All the way to Timbuktu

Timbuktu is, for the record, in the West African country of Mali. But how did it end up immortalized in Western idiom? Pamela Toler at Wonders and Marvels explains. Here's a hint: In the 14th century, the city was one of the major book-making centers in the entire world.


  1. Maggie?  “book-making”?  As in printing and binding reading material, or as in gambling?  I’m gonna need either a different phrase or a context clue, because my (terrible, uneducated) guess of 14th century Mali might include muslim scholars or an inland refuge for pirates.  I will now click the link to determine which, but why not eschew obfuscation altogether, eh?

  2. It wasn’t just books. It was the center of trans-Sahara trade, a major center of learning, and for a very long time, completely unvisited by any Europeans. They heard about it, but they’d never been there. The first couple of European explorers couldn’t find it or where killed while trying to find it. The first who reached it died there. The first who got back (by pretending to be a muslim scholar and being so educated on Islam that he was asked to preach in the mosque) died two weeks later from malaria. The place was world famous yet impossible to reach.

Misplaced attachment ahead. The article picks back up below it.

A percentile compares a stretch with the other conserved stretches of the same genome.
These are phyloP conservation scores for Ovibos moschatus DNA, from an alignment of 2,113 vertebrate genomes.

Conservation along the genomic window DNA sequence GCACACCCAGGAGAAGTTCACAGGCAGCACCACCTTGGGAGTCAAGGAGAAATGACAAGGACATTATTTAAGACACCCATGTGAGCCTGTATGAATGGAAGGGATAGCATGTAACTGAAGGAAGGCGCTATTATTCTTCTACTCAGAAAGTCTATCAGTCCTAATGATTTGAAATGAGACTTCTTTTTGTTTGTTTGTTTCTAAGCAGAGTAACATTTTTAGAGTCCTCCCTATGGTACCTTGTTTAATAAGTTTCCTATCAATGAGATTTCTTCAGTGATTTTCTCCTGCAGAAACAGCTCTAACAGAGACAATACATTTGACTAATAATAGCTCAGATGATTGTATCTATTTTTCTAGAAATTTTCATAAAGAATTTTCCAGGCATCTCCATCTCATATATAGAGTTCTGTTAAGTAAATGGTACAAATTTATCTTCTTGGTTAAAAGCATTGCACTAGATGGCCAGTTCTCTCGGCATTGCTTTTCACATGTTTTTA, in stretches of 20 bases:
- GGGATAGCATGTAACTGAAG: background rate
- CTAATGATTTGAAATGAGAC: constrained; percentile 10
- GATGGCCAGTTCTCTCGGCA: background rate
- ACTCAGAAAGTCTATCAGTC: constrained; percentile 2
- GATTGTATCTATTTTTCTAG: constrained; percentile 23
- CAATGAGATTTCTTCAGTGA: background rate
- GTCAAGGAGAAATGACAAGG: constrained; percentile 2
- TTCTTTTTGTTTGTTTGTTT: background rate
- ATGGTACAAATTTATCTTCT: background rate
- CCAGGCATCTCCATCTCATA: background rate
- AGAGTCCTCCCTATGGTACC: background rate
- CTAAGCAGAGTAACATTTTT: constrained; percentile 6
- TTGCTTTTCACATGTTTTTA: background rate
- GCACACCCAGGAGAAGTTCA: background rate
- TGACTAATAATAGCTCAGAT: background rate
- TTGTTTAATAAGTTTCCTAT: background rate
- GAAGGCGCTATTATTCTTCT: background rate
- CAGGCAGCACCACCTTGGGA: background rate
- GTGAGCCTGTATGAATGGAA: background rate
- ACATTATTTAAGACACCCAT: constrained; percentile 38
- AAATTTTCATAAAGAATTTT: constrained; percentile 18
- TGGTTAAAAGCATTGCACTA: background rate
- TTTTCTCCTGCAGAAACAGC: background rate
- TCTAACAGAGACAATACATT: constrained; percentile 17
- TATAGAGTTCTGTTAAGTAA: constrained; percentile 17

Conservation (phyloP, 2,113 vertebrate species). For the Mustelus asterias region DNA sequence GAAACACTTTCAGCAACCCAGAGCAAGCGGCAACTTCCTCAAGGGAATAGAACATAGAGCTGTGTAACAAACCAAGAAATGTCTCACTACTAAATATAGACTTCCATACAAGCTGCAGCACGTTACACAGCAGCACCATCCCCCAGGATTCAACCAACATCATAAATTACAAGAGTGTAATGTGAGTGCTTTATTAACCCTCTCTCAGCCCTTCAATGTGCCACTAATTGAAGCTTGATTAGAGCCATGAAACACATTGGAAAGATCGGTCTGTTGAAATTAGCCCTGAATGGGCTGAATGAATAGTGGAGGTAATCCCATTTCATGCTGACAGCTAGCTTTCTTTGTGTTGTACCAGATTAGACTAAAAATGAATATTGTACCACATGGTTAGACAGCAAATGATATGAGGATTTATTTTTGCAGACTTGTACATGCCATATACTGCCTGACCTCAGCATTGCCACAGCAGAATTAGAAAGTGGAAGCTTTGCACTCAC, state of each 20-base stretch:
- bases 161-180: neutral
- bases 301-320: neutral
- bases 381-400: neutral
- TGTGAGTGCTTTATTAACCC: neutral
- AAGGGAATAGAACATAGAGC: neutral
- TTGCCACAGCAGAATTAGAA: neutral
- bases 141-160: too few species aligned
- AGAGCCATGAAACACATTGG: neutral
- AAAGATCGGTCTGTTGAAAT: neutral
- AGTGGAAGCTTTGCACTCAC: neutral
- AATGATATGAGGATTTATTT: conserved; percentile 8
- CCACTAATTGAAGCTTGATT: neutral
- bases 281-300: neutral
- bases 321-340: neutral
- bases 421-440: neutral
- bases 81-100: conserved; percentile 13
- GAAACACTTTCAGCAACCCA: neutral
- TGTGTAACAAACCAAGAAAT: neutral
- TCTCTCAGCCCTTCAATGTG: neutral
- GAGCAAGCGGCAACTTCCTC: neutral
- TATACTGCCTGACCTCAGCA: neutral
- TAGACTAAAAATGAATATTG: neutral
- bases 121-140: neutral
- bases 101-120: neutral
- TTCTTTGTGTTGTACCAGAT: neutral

I’ve been there a couple of years ago. Beautiful little town. And the best way to get there is the hard way. It has an airfield, but that’s cheating. We took the boat from the nearest town along the Niger and it took us 3 days. The way back was an entire day through the desert by Toyota LandCruiser (they have no other cars there).

    Greatest vacation of my life. Recent news about Mali saddens me enormously. They’re nice people mostly.

  3. Once of the other things that Timbuktu’s famous for – musicians. 
    Playing music, at ‘walking speed’:

  4. My first encounter with Timbuktu was, as a child, reading Hop on Pop. I remember looking forward to that page emblazoned with the words “Constantinople and Timbuktu”.

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